In previous articles, I explored why it was essential that you transform your business and operating model if you want to remain relevant — as an organization, and as a leader — in the Digital Era.
I hope you took my message to heart and are starting to act on it.
If you have been taking some first steps in this direction — or even if you’ve just been giving it a good think — you’ve probably realized just how daunting of an effort it is.
So, what I’m about to say will probably not be welcomed news. But here goes anyway: that’s only the half of it.
If you really want to lead your organization into the digital era, you’re going to have to transform more than just your business and operating models.
You’re going to have to fundamentally change the way you organize and manage work itself.
The Big Idea: A Fresh Take on Self-Organization
The idea that we need to somehow flatten the management hierarchy, reduce overhead, and push decision making functions deeper into the organization has been around for some time.
Likewise, the concept of creating self-organizing teams and embracing so-called holocratic management models have also been talked about (and used in a number of well publicized organizations) for decades.
In both cases, however, organizations pursued these approaches for what I’ll call secondary reasons. In the first case, the drive to flatten the management layer came from the belief that it represented bureaucratic overhead — fat that could be cut.
In the second, it represented a sort of egalitarian view of empowering workers. Again, the management layer needed to be cut, but in this case because it inhibited workers from achieving their potential and working more effectively, rather than merely costing the organization money.
But in either case, the foundational business driver was inwardly focused.
The problem is that the inward focus of these past efforts caused them to leave a bad taste in our mouths — just the latest failed attempt to adopt some management fad.
This time around, however, the drive to decentralize decision making and adopt self-organizing management models is completely different.
The shift in power to the customer and the fact that delivering a differentiated customer experience is now the source of competitive business value is forcing organizations to move more quickly and adapt more rapidly than ever before.
And the hierarchical, management-heavy decision making structures of the past are simply too slow to keep up.
The challenge is that because of failed past efforts, too many people are dismissing the need for decentralization and self-organization at precisely the time that they should be embracing them.
The Impact: Courage is the Differentiator
One of the reasons that decentralization and self-organization are tough pills to swallow is because of just how deeply embedded current management models are within the modern enterprise.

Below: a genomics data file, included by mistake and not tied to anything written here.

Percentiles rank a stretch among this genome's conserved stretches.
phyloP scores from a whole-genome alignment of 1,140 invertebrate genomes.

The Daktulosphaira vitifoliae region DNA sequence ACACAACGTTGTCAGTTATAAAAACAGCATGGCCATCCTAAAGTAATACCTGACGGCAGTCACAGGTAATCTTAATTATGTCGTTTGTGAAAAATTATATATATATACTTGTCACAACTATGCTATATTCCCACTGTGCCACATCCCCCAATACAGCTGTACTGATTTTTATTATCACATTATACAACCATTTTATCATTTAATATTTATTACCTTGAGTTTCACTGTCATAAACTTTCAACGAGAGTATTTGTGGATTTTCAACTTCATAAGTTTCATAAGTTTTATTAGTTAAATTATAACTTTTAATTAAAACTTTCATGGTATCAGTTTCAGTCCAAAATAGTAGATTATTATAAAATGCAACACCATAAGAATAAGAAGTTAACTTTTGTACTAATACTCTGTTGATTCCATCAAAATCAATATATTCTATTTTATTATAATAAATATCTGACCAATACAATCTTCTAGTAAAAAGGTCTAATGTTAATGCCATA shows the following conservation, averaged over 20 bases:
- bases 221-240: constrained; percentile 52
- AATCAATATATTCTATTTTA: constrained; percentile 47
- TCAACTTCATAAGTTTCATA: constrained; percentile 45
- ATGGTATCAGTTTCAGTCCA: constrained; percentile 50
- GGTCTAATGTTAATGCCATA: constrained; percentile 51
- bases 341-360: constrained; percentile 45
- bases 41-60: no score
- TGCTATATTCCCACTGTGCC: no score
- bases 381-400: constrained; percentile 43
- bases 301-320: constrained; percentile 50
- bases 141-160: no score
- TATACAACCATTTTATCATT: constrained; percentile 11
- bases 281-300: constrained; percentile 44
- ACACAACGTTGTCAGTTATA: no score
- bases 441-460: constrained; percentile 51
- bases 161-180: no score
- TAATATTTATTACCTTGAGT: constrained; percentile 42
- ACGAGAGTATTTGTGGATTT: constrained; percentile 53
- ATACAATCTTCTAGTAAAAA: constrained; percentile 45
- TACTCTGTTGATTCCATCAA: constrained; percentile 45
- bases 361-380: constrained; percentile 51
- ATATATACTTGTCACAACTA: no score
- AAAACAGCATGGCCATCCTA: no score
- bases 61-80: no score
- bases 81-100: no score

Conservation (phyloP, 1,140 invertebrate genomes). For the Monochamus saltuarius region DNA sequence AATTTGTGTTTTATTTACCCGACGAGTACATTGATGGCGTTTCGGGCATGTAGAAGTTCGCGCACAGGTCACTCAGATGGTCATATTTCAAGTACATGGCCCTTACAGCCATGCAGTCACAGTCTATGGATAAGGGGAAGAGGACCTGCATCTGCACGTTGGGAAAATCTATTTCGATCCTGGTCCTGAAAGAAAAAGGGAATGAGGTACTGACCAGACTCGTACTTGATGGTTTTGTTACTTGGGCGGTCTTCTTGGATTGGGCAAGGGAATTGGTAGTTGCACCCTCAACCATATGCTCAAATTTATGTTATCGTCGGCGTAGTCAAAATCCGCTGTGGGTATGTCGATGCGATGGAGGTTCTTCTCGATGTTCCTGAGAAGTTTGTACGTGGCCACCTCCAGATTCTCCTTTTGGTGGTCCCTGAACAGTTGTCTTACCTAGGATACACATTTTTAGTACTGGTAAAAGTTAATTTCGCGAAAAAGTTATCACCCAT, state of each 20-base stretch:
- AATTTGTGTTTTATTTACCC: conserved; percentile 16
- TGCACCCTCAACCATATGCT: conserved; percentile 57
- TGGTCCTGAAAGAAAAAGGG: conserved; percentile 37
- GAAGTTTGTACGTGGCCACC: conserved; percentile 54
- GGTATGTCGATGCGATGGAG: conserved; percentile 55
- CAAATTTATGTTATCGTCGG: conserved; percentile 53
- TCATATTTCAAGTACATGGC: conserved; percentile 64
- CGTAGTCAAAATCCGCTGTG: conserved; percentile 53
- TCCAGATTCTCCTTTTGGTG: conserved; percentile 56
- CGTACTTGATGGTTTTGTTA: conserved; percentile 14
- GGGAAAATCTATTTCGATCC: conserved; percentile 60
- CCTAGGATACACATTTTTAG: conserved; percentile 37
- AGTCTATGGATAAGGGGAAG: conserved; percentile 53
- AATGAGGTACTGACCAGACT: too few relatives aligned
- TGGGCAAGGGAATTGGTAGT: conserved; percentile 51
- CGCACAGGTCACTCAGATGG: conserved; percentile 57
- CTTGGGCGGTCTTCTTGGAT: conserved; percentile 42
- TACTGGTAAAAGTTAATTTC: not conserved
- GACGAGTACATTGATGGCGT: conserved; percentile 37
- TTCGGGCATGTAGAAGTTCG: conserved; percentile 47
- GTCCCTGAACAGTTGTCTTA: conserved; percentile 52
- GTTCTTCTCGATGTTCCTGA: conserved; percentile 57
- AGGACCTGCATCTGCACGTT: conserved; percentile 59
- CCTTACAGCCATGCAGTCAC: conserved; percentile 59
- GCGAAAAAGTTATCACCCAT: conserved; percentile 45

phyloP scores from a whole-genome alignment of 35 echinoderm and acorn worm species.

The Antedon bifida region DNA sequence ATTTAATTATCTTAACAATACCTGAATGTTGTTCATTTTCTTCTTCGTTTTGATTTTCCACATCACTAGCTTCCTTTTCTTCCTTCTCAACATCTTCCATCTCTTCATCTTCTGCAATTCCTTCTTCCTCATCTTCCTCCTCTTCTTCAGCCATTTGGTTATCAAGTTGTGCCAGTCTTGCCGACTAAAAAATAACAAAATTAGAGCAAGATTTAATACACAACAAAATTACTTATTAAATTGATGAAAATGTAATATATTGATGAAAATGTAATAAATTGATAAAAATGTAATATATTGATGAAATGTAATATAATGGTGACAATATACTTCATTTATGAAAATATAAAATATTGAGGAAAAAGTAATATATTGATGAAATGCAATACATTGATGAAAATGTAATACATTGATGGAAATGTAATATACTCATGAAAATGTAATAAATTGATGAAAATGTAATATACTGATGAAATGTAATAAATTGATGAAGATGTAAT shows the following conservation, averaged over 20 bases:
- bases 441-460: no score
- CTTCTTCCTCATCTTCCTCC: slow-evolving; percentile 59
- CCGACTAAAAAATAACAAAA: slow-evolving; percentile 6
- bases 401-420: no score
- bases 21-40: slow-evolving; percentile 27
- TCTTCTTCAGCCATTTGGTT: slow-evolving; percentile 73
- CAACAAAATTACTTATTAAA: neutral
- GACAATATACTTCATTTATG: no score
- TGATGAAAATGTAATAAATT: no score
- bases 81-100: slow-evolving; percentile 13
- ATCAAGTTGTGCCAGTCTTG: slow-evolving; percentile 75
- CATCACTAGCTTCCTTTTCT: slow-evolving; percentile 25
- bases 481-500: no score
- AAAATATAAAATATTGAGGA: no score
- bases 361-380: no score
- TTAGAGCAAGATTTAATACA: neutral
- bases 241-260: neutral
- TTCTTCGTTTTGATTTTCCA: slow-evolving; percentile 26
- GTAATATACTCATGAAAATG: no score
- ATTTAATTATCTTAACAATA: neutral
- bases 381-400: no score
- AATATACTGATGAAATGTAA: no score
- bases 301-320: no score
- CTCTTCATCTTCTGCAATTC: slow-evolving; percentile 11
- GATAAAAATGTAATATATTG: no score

Moving away from the traditional, Industrial Age hierarchical model is no trivial matter.
The implications of making such a move run wide and deep, impacting everything from hiring practices, human resource policies, and compensation models, to strategic planning, project management, and succession planning practices.
It would be fair to say, in fact, that moving to a self-organizing, decentralized management model represents the complete remaking of an organization’s way of being.
And that’s the point.
This sort of fundamental reshaping of an organization’s way of operating is the only way it will transform itself for the digital era.
So, what will it take to lead such a transition? In short: courage.
In an article I wrote for CIO, entitled Why a Computer May Be Your Next Manager, I explored this very topic — and the challenge it will pose to managers and leaders everywhere.
There will be no easy answers.
But I am confident that those who move in this direction last will leave the playing field first. It will be the leaders who have the courage to change everything that will have a fighting chance.
The Next Step
The big question you should probably be asking yourself is, “So now what?”
The reason this sort of big change is hard is that very few people have the sufficient domain authority to make it happen.
But here’s the deal — change like this doesn’t happen in some kind of top-down Big Bang explosion. In fact, the only way it ever happens is little-by-little from the ground up.
So when it comes to understanding your next step, you need to start by asking yourself, “What can be my first step?”
How can you begin to embrace and implement elements of decentralized decision making and self-organization within your own teams right now? How can you perhaps partner with another progressive leader whose teams work closely with yours and start experimenting with ways to apply these ideas across your functions?
Take the first step and start exploring. Your future — and the future of your teams — depends on it.
Founder & Institute Fellow
Charles Araujo is a technology analyst and internationally recognized authority on the Digital Enterprise and Leadership in the Digital Era who advises technology companies and enterprise leaders on how to navigate the transition from the Industrial Age to the Digital Era. Having spent over thirty years in the technology industry, he has been researching Digital Transformation long before it became the uber-buzzword of today, and is now focused on helping Digital Era Leaders prepare themselves and their organizations as the macro trends of the primacy of the customer and the primacy of the algorithm collide, ushering us into what he calls The New Human Age.
Principal Analyst with Intellyx, founder of The Institute for Digital Transformation, author of three books, and most recently the co-founder (with his wife) of The MAPS Institute, he is a sought-after keynote speaker and has been quoted or published in CIO, Time, InformationWeek, CIO Insight, NetworkWorld, Computerworld, USA Today, and Forbes.